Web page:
useful.... At the beginning of the war the banks paid out gold,
satisfied the demands of their customers for small currency, and thus
eased the situation until currency notes became available." He seems
to have forgotten that the banks, or most of them, refused to part
with their gold, paid their customers in Bank of England notes which,
being for L5 at the smallest, were of little use for pocket money, and
so drove them to the Bank to get gold; and we had to have a prolonged
bank holiday and a moratorium. Sir Edward is in favour of three gold
reserves, one to be held by the Government, one by the clearing banks,
and one by the Bank of England. If there were differences between the
three controllers of the reserve at a time of crisis the consequence
might be disastrous.

In view of the admiration expressed by Sir Edward for the new American
system which is so clearly based on central control it is rather
illogical that he should be so strongly in favour of independence on
this side of the water. His opinion is that "the policy of the Joint
Stock banks ought to be to make themselves independent of the Bank of
England by maintaining large reserves in their vaults." Independence
and individualism are a great source of strength in most fields of
financial activity, but in view of the great problems that our money
market has to face there seems to be much to be said for co-operation
and central control, at least until we have got back to a normal state
of affairs with regard to the foreign exchanges.



_March_, 1919

The New Meaning of Licence--The Question of Capital Issues--Text of
the Treasury Regulations--Their Scope and Effect--The Position of
the Stock Exchange--Wider Issues at Stake--Should Capital be set
Free?--The Arguments for and against--Perils of an Excessive
Caution--The New Committee and its Terms of Reference--The
Absurdity of prohibiting Share-splitting--The Storm in the House
of Commons--Disappearance of the Retrospective Clause--A Sample of
Bureaucratic Stupidity.

A contrast between liberty and licence is a pleasant alliterative
commonplace beloved by political writers, especially those with a
reactionary bias. In the light of recent events it seems to be going
to take a new meaning. Licence will soon be understood, not as the
abuse of liberty, to which democracies are prone, but as a new weapon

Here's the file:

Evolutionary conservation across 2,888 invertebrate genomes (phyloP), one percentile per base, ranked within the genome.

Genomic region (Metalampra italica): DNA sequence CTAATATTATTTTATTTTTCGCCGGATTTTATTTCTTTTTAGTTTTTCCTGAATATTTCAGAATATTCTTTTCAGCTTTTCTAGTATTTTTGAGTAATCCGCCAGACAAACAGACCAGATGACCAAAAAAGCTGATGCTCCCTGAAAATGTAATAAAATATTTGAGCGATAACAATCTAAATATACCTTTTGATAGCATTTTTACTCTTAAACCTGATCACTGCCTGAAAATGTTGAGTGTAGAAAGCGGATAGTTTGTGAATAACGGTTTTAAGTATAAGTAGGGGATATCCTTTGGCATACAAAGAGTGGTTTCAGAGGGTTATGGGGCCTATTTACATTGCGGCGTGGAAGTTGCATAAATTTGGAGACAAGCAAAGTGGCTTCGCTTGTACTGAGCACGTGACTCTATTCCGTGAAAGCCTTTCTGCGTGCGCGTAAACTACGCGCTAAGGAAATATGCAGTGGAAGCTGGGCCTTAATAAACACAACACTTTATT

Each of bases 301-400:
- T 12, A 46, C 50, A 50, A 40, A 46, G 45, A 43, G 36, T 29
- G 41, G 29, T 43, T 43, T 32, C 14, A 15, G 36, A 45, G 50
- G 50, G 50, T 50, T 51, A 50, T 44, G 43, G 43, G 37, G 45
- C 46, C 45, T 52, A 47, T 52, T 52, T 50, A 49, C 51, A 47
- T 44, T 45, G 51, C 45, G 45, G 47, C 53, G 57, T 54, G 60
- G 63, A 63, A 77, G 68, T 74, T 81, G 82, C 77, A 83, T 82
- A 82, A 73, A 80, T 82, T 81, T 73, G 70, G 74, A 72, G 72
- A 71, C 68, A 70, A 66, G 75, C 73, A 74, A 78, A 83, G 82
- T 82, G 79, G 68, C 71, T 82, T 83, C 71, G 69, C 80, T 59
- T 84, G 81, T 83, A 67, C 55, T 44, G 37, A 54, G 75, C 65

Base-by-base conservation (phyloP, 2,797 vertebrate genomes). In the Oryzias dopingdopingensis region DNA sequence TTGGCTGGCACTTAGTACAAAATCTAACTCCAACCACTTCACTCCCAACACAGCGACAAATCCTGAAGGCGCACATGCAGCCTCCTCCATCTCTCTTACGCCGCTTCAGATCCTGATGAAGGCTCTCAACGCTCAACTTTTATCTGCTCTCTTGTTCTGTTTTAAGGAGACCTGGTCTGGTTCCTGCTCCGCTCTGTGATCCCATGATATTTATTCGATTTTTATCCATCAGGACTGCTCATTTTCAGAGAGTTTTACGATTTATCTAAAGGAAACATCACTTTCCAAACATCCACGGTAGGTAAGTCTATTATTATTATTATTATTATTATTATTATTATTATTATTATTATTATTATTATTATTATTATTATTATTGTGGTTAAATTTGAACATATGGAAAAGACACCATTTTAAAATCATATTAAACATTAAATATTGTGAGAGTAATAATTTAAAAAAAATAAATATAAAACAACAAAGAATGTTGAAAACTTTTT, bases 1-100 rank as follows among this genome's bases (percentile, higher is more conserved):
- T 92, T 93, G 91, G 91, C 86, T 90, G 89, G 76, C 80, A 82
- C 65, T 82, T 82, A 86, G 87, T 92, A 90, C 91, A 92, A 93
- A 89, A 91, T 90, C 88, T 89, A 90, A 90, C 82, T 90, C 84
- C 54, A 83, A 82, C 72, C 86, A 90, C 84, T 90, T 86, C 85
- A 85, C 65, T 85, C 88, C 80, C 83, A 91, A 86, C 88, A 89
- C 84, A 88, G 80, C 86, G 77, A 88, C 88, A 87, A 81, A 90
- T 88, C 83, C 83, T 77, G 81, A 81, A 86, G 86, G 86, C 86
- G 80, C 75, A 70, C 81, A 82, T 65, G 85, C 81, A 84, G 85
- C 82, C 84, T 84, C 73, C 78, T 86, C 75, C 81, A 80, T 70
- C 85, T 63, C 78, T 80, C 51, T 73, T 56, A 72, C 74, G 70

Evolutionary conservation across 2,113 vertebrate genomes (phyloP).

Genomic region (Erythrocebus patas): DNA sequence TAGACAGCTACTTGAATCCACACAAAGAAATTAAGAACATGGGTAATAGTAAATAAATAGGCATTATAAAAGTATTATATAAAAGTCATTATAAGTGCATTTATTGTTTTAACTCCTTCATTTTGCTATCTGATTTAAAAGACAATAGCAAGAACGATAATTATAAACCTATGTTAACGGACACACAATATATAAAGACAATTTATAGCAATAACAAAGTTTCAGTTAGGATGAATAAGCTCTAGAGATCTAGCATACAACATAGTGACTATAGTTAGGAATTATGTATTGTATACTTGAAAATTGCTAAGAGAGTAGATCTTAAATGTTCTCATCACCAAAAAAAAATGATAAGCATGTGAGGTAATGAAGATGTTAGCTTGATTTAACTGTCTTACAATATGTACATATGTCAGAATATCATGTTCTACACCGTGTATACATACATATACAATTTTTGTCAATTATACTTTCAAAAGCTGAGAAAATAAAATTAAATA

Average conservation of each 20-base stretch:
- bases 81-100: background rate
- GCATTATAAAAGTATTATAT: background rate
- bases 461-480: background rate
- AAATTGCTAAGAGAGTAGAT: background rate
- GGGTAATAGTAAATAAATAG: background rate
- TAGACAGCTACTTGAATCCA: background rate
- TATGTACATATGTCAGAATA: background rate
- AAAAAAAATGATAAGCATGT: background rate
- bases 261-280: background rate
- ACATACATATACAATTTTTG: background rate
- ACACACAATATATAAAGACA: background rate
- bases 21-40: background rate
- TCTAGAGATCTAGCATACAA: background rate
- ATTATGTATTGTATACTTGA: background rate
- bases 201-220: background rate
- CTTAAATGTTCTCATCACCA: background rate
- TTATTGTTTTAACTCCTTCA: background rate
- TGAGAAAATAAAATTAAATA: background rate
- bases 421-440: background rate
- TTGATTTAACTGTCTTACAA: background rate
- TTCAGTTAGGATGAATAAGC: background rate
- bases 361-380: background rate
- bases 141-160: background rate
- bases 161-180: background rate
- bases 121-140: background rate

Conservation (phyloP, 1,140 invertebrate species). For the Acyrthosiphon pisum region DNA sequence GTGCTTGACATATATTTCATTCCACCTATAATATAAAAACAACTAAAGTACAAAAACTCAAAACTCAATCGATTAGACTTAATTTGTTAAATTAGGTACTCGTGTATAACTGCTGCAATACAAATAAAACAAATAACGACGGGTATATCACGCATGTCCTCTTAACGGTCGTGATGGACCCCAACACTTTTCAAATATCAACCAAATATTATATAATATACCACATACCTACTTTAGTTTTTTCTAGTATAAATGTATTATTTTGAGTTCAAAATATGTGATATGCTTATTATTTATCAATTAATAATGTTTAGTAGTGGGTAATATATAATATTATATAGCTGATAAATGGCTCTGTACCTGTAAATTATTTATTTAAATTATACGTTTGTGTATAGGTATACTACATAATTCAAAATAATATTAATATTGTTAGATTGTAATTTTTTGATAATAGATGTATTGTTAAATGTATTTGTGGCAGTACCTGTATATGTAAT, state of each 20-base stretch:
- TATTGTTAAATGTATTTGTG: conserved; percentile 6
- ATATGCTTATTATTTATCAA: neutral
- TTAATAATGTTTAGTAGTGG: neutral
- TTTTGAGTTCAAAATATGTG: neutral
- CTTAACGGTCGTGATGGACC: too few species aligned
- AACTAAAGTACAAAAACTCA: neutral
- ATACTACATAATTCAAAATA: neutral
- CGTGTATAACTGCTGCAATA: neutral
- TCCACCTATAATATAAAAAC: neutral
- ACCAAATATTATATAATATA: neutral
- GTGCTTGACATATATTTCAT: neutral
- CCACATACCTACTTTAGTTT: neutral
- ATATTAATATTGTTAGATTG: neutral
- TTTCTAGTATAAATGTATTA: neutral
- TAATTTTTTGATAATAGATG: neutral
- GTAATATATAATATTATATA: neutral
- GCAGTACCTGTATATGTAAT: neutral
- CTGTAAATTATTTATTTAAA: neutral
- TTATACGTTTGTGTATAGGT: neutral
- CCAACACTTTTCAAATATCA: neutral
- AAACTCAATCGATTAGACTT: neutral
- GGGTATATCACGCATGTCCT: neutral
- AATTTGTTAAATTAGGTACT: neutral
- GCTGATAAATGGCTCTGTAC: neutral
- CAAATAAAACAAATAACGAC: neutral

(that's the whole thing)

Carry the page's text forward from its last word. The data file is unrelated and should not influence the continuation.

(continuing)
by which our bureaucracy will do away with liberty by tightening the
shackles on our economic and other activities. For imports and exports
the licence system is already familiar; if the mines and railways are
to be nationalised we may have to be licensed before we can burn coal
or go away for a week-end; if the Eugenists have their way a licence
will be necessary before we can propagate the species; and before
we can get a licence to do anything we shall have to go through an
exasperating process of filling in forms innumerable, inconsistent,
overlapping and incomprehensible. Finance is the latest victim of this
melancholy tendency. Under the guise of an attempt to give greater
freedom to it a system has been introduced which makes a Treasury
licence necessary, with penalties under the Defence of the Realm Act,
for doing many things which have hitherto been possible for those who
were prepared to forgo the privilege of a Stock Exchange quotation.
Let the story be told in official language, as uttered through the
Press Bureau, on February 24th, in "Serial No. C. 10917."

"In view of the changed conditions resulting from the conclusion
of the armistice, the Treasury has had under consideration the
arrangements which have been in force during the war for the control
of New Issues of Capital.

"The work of scrutinising proposals for new Capital Issues has been
performed during the war by the Capital Issues Committee, the object
being to refuse sanction for all projects not immediately connected
with the successful prosecution of the war. The decisions of the
Treasury, taken upon the advice of this Committee, have, however,
not had any binding force, beyond what is derived from the emergency